10 Sanderson Soloist 23.8 lb Stolen
    '09 Hammer 29'er 20.5 lb

  6. #6
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    My XL black (also with white fork) is at the LBS now and should be built up in 4-5 days. My main ride currently, is a 2012 Superfly Elite 100 carbon, so am very interested to see/feel how they compare.

  7. #7
    USED2COULD
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    Quote Originally Posted by Surfdog93 View Post
    My XL black (also with white fork) is at the LBS now and should be built up in 4-5 days. My main ride currently, is a 2012 Superfly Elite 100 carbon, so am very interested to see/feel how they compare.
    Interesting, with such a new ride, what has influenced the change / quiver addition?
    '12 Jet 9 RDO 22.9 lb
    '14 Rip 9 | Pike 140mm 26.6
    10 Sanderson Soloist 23.8 lb Stolen
    '09 Hammer 29'er 20.5 lb

  8. #8
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    Quote Originally Posted by NS2000X View Post
    Interesting, with such a new ride, what has influenced the change / quiver addition?
    It's an addition. Several months ago I had a carbon Highball built up and found it too stiff (for me), so swapping over the majority of components to the Jet9rdo.

  9. #9
    Moosehead
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    J9RDO - Great Googlie Mooglie

    Looking forward to riding my beloved 5" trail bike this weekend to see how much new toy bias I may be guilty of exhibiting, That said, part of me is fearful that the 26er gathers dust in neglect. The Horror.

  10. #10
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    Yes Sir, I sold my ASR5 and can't even make myself get on my road bike since buying the J9RDO.
    Quote Originally Posted by moosehead View Post
    Looking forward to riding my beloved 5" trail bike this weekend to see how much new toy bias I may be guilty of exhibiting, That said, part of me is fearful that the 26er gathers dust in neglect. The Horror.

  11. #11
    Carbon & Ti rule
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    Quote Originally Posted by Bailey44 View Post
    Yes Sir, I sold my ASR5 and can't even make myself get on my road bike since buying the J9RDO.
    One of the guys that has just started riding with us has a Trance X 29er & he was having gear changing problems the other night, I said swap bikes & I will see if I can sort it for you.

    When we stopped at the other end of the trail he just looked at me and said, your a Bastard.

    He really liked the Jet9 RDO.

  12. #12
    Moosehead
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    J9RDO - Great Googlie Mooglie

    Loved riding my 140m trail bike with burly high volume rubber on some chunky and semi tetchy routes this weekend.

    Now I wanna try the Rip9RDO. Must resist.

  13. #13
    Bad Case of the Mondays
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    Quote Originally Posted by Bailey44 View Post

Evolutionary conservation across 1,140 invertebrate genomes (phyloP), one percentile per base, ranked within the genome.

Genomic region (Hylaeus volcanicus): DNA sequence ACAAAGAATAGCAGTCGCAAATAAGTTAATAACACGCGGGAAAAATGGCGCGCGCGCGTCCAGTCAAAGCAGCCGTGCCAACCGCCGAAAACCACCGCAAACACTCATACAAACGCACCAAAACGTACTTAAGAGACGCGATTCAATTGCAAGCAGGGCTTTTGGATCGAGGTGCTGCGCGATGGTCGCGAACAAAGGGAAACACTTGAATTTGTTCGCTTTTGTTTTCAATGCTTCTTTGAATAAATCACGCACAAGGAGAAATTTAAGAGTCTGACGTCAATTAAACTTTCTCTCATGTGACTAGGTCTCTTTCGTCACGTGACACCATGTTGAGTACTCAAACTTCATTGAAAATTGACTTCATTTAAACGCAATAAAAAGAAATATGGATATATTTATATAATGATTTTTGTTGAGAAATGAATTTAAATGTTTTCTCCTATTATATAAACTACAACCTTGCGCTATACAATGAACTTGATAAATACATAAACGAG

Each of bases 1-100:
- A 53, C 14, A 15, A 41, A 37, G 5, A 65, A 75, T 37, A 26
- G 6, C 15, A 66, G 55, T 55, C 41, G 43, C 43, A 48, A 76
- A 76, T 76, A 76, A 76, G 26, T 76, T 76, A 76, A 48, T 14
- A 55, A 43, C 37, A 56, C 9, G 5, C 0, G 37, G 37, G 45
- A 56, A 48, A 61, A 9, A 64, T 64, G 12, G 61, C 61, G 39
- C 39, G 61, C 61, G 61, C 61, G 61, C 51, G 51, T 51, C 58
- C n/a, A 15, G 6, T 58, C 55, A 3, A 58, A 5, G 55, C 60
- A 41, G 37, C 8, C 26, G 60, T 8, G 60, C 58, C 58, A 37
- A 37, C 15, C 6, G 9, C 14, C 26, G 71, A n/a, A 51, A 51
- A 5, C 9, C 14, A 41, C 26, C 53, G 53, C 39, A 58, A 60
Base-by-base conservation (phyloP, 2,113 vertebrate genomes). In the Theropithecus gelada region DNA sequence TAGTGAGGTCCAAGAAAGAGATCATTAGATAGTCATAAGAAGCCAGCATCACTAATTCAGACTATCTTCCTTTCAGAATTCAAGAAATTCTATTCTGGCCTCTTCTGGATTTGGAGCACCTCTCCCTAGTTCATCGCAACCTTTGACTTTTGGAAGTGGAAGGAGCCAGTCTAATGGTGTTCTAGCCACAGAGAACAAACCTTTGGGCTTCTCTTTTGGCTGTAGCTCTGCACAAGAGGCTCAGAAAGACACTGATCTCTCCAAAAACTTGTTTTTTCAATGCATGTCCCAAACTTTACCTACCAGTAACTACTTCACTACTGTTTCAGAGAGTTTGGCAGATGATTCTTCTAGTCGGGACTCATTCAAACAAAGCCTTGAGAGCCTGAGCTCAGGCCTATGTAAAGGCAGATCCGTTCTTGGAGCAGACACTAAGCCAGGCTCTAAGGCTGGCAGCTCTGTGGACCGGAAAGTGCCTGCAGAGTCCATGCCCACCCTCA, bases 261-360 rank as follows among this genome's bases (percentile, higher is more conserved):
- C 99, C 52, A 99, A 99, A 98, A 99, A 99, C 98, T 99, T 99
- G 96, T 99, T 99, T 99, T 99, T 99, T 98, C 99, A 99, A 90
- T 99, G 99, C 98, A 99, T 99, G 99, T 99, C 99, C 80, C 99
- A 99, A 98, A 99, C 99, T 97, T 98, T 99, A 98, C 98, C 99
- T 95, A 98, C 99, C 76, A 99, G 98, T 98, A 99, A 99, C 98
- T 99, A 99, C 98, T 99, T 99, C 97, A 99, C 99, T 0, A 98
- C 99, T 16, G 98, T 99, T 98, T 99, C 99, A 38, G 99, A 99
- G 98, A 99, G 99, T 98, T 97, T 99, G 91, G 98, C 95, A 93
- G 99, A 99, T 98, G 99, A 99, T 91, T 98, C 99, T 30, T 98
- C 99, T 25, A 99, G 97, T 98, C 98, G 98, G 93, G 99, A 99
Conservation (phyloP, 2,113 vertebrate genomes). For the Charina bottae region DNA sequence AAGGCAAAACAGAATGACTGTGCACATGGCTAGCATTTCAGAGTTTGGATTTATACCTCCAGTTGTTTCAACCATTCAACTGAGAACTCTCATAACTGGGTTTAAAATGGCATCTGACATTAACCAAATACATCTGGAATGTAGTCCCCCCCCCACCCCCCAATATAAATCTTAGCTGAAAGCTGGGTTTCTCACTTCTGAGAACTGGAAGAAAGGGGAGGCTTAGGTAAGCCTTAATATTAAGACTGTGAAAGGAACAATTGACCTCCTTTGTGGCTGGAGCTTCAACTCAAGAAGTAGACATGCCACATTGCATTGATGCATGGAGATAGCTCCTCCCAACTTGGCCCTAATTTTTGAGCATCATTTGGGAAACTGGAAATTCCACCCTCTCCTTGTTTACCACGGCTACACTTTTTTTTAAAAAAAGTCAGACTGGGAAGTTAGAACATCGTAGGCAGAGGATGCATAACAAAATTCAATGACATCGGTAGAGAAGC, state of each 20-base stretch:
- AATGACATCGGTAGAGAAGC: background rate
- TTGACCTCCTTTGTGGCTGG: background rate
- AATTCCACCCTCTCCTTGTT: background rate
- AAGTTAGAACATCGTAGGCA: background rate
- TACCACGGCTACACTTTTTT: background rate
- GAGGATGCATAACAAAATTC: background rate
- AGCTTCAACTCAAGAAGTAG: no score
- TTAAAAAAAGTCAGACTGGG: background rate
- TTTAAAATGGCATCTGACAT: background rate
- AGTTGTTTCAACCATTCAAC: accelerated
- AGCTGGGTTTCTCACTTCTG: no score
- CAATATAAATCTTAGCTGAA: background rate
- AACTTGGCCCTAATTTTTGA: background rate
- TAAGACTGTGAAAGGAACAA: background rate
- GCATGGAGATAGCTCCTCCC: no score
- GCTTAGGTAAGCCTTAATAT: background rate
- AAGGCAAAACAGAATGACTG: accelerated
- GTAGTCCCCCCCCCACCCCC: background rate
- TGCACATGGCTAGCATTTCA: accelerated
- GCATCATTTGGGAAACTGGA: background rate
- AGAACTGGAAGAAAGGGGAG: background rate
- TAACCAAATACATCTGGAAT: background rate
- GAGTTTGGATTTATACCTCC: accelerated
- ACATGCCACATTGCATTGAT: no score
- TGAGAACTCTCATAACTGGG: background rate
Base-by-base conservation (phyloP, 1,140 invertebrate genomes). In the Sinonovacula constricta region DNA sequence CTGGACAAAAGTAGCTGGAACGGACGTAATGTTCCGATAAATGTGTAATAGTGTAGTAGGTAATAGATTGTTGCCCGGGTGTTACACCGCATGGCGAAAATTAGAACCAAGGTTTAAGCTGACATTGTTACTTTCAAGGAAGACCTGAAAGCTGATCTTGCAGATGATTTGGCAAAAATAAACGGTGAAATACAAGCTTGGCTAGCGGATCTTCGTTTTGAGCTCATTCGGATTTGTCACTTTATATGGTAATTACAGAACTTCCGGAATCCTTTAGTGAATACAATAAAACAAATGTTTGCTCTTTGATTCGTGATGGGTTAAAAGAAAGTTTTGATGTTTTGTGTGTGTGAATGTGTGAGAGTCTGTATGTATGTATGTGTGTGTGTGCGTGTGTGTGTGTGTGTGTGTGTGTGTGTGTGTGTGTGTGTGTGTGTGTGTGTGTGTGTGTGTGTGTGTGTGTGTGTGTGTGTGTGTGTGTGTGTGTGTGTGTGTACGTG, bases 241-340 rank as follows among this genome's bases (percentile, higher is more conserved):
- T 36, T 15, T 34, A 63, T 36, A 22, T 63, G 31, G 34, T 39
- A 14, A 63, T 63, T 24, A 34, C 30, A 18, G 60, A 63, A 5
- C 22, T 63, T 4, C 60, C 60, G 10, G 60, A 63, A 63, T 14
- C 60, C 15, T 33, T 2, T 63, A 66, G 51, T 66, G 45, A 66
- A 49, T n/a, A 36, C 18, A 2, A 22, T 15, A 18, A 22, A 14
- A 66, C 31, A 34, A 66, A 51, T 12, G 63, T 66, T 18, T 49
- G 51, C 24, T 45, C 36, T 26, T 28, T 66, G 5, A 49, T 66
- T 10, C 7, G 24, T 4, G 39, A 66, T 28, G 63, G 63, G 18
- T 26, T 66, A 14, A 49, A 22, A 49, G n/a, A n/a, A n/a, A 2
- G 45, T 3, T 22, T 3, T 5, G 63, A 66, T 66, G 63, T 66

Yes Sir, I sold my ASR5 and can't even make myself get on my road bike since buying the J9RDO.
    One of the big reasons I bought the Jet9 RDO was that I wanted a bike that was less of a slow rolling pig on the road, path, dirt roads between my house and the trails than my Turner 5 Spot. I'm constantly impressed at how fast / efficient the JET9 RDO is on the paved sections, pedals really well.

    I have a route that has a long section of crusher gravel path that I ride often on my JET9 RDO to get to some trails. Last weekend I rode the same section on my Specialized Tarmac with some big 24 tires on it that rail dirt roads. I expected to obliterate my JET9 times since I was on a road bike, which is 8 pounds lighter and stiff as can be. Uploaded to Strava when I got home and was surprised to see that my time on my road bike was only my 5th fastest time (top four times on my JET9 RDO).

    Now I'm not saying I'll take my Niner on my next group road ride, but I do love how versatile it is.

  14. #14
    Moosehead
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    Now with two months saddle time, this rocket continues to impress. This thing eats technical, loose, rocky climbs. Sections of ups that are generally 50/50 at best get cleaned the majority of the time on the J9RDO. The only advantage that my 5" 26er with hi volume rubber and slack HT angle has is on chunky descents at speed, the J9RDO with 120 fork handles these sections nicely, just takes a bit more care and arm fatigue.

  15. #15
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    I love mine everywhere but sketchy downhills, I like my ASR5 better there. Man, I can climb about anything and it's so fast on straights and carving corners. 120 upfront would likely fix the downhill twitch but I'm leaving it like it is.


    I am having issues with the XX1 derail though...
    Quote Originally Posted by moosehead View Post
    Now with two months saddle time, this rocket continues to impress. This thing eats technical, loose, rocky climbs. Sections of ups that are generally 50/50 at best get cleaned the majority of the time on the J9RDO. The only advantage that my 5" 26er with hi volume rubber and slack HT angle has is on chunky descents at speed, the J9RDO with 120 fork handles these sections nicely, just takes a bit more care and arm fatigue.

  16. #16
    Carbon & Ti rule
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    Quote Originally Posted by Bailey44 View Post

    I am having issues with the XX1 derail though...
    What is it doing ?